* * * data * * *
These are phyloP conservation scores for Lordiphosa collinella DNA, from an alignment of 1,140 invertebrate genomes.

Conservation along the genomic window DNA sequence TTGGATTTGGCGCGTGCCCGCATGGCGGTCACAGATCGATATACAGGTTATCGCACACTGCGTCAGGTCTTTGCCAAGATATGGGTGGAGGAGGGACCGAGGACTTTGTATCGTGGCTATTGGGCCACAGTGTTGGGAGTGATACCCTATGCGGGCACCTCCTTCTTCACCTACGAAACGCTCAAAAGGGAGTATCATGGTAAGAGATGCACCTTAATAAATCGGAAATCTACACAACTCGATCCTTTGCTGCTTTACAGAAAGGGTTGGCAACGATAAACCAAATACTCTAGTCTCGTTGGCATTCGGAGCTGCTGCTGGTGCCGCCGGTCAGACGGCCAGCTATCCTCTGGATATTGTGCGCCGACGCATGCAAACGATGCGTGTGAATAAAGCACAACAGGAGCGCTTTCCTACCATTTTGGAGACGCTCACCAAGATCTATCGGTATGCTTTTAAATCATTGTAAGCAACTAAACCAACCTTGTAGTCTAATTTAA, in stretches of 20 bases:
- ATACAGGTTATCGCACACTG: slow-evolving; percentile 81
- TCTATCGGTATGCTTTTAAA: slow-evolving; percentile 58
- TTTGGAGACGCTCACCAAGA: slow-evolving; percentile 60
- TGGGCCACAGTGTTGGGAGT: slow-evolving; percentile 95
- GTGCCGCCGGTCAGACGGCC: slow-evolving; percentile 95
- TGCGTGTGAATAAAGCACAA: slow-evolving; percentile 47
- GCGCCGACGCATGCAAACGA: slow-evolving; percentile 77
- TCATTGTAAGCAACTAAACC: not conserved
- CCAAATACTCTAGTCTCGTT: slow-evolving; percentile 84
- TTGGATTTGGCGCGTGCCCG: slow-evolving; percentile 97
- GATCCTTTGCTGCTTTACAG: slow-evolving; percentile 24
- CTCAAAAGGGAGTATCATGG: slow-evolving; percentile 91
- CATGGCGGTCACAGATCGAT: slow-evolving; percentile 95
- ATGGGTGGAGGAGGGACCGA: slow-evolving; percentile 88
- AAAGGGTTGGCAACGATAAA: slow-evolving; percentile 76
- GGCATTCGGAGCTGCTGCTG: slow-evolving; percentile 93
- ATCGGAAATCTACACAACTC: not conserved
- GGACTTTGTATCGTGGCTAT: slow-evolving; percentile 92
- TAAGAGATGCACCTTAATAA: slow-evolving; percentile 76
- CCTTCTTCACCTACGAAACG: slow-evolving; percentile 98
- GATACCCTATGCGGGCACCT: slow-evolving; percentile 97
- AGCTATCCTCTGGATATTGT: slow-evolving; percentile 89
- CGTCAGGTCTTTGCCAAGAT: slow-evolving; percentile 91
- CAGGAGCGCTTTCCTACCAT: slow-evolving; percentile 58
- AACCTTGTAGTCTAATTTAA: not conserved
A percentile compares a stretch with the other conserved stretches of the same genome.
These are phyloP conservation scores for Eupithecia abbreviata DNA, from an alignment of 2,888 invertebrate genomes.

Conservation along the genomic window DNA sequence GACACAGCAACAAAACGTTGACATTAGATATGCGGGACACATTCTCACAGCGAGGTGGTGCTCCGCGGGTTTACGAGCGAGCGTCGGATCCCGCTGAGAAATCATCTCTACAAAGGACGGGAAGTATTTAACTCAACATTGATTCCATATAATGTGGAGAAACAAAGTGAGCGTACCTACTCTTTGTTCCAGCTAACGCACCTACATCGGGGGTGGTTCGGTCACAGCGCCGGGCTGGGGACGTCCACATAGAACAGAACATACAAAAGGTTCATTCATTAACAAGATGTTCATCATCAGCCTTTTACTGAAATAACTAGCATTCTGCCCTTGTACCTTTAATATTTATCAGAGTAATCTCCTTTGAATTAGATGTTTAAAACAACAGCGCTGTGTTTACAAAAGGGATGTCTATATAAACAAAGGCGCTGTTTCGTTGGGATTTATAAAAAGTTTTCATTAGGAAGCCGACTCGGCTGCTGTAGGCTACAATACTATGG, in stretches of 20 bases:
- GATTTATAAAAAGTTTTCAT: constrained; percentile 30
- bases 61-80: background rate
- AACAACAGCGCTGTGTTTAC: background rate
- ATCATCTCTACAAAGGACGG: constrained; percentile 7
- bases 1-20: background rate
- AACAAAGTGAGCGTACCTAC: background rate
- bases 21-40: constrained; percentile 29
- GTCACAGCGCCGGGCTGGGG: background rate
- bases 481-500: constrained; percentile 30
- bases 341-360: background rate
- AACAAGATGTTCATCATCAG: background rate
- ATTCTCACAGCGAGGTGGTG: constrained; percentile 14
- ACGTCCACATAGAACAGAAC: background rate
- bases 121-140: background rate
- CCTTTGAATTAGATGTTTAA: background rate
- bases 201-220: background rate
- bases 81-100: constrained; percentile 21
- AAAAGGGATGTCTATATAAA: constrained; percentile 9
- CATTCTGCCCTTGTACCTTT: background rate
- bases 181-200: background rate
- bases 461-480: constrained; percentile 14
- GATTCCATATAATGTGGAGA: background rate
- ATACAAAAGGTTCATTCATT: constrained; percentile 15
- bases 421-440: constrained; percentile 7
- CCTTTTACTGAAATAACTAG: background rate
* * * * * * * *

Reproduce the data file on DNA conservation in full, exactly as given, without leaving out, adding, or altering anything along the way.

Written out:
These are phyloP conservation scores for Lordiphosa collinella DNA, from an alignment of 1,140 invertebrate genomes.

Conservation along the genomic window DNA sequence TTGGATTTGGCGCGTGCCCGCATGGCGGTCACAGATCGATATACAGGTTATCGCACACTGCGTCAGGTCTTTGCCAAGATATGGGTGGAGGAGGGACCGAGGACTTTGTATCGTGGCTATTGGGCCACAGTGTTGGGAGTGATACCCTATGCGGGCACCTCCTTCTTCACCTACGAAACGCTCAAAAGGGAGTATCATGGTAAGAGATGCACCTTAATAAATCGGAAATCTACACAACTCGATCCTTTGCTGCTTTACAGAAAGGGTTGGCAACGATAAACCAAATACTCTAGTCTCGTTGGCATTCGGAGCTGCTGCTGGTGCCGCCGGTCAGACGGCCAGCTATCCTCTGGATATTGTGCGCCGACGCATGCAAACGATGCGTGTGAATAAAGCACAACAGGAGCGCTTTCCTACCATTTTGGAGACGCTCACCAAGATCTATCGGTATGCTTTTAAATCATTGTAAGCAACTAAACCAACCTTGTAGTCTAATTTAA, in stretches of 20 bases:
- ATACAGGTTATCGCACACTG: slow-evolving; percentile 81
- TCTATCGGTATGCTTTTAAA: slow-evolving; percentile 58
- TTTGGAGACGCTCACCAAGA: slow-evolving; percentile 60
- TGGGCCACAGTGTTGGGAGT: slow-evolving; percentile 95
- GTGCCGCCGGTCAGACGGCC: slow-evolving; percentile 95
- TGCGTGTGAATAAAGCACAA: slow-evolving; percentile 47
- GCGCCGACGCATGCAAACGA: slow-evolving; percentile 77
- TCATTGTAAGCAACTAAACC: not conserved
- CCAAATACTCTAGTCTCGTT: slow-evolving; percentile 84
- TTGGATTTGGCGCGTGCCCG: slow-evolving; percentile 97
- GATCCTTTGCTGCTTTACAG: slow-evolving; percentile 24
- CTCAAAAGGGAGTATCATGG: slow-evolving; percentile 91
- CATGGCGGTCACAGATCGAT: slow-evolving; percentile 95
- ATGGGTGGAGGAGGGACCGA: slow-evolving; percentile 88
- AAAGGGTTGGCAACGATAAA: slow-evolving; percentile 76
- GGCATTCGGAGCTGCTGCTG: slow-evolving; percentile 93
- ATCGGAAATCTACACAACTC: not conserved
- GGACTTTGTATCGTGGCTAT: slow-evolving; percentile 92
- TAAGAGATGCACCTTAATAA: slow-evolving; percentile 76
- CCTTCTTCACCTACGAAACG: slow-evolving; percentile 98
- GATACCCTATGCGGGCACCT: slow-evolving; percentile 97
- AGCTATCCTCTGGATATTGT: slow-evolving; percentile 89
- CGTCAGGTCTTTGCCAAGAT: slow-evolving; percentile 91
- CAGGAGCGCTTTCCTACCAT: slow-evolving; percentile 58
- AACCTTGTAGTCTAATTTAA: not conserved
A percentile compares a stretch with the other conserved stretches of the same genome.
These are phyloP conservation scores for Eupithecia abbreviata DNA, from an alignment of 2,888 invertebrate genomes.

Conservation along the genomic window DNA sequence GACACAGCAACAAAACGTTGACATTAGATATGCGGGACACATTCTCACAGCGAGGTGGTGCTCCGCGGGTTTACGAGCGAGCGTCGGATCCCGCTGAGAAATCATCTCTACAAAGGACGGGAAGTATTTAACTCAACATTGATTCCATATAATGTGGAGAAACAAAGTGAGCGTACCTACTCTTTGTTCCAGCTAACGCACCTACATCGGGGGTGGTTCGGTCACAGCGCCGGGCTGGGGACGTCCACATAGAACAGAACATACAAAAGGTTCATTCATTAACAAGATGTTCATCATCAGCCTTTTACTGAAATAACTAGCATTCTGCCCTTGTACCTTTAATATTTATCAGAGTAATCTCCTTTGAATTAGATGTTTAAAACAACAGCGCTGTGTTTACAAAAGGGATGTCTATATAAACAAAGGCGCTGTTTCGTTGGGATTTATAAAAAGTTTTCATTAGGAAGCCGACTCGGCTGCTGTAGGCTACAATACTATGG, in stretches of 20 bases:
- GATTTATAAAAAGTTTTCAT: constrained; percentile 30
- bases 61-80: background rate
- AACAACAGCGCTGTGTTTAC: background rate
- ATCATCTCTACAAAGGACGG: constrained; percentile 7
- bases 1-20: background rate
- AACAAAGTGAGCGTACCTAC: background rate
- bases 21-40: constrained; percentile 29
- GTCACAGCGCCGGGCTGGGG: background rate
- bases 481-500: constrained; percentile 30
- bases 341-360: background rate
- AACAAGATGTTCATCATCAG: background rate
- ATTCTCACAGCGAGGTGGTG: constrained; percentile 14
- ACGTCCACATAGAACAGAAC: background rate
- bases 121-140: background rate
- CCTTTGAATTAGATGTTTAA: background rate
- bases 201-220: background rate
- bases 81-100: constrained; percentile 21
- AAAAGGGATGTCTATATAAA: constrained; percentile 9
- CATTCTGCCCTTGTACCTTT: background rate
- bases 181-200: background rate
- bases 461-480: constrained; percentile 14
- GATTCCATATAATGTGGAGA: background rate
- ATACAAAAGGTTCATTCATT: constrained; percentile 15
- bases 421-440: constrained; percentile 7
- CCTTTTACTGAAATAACTAG: background rate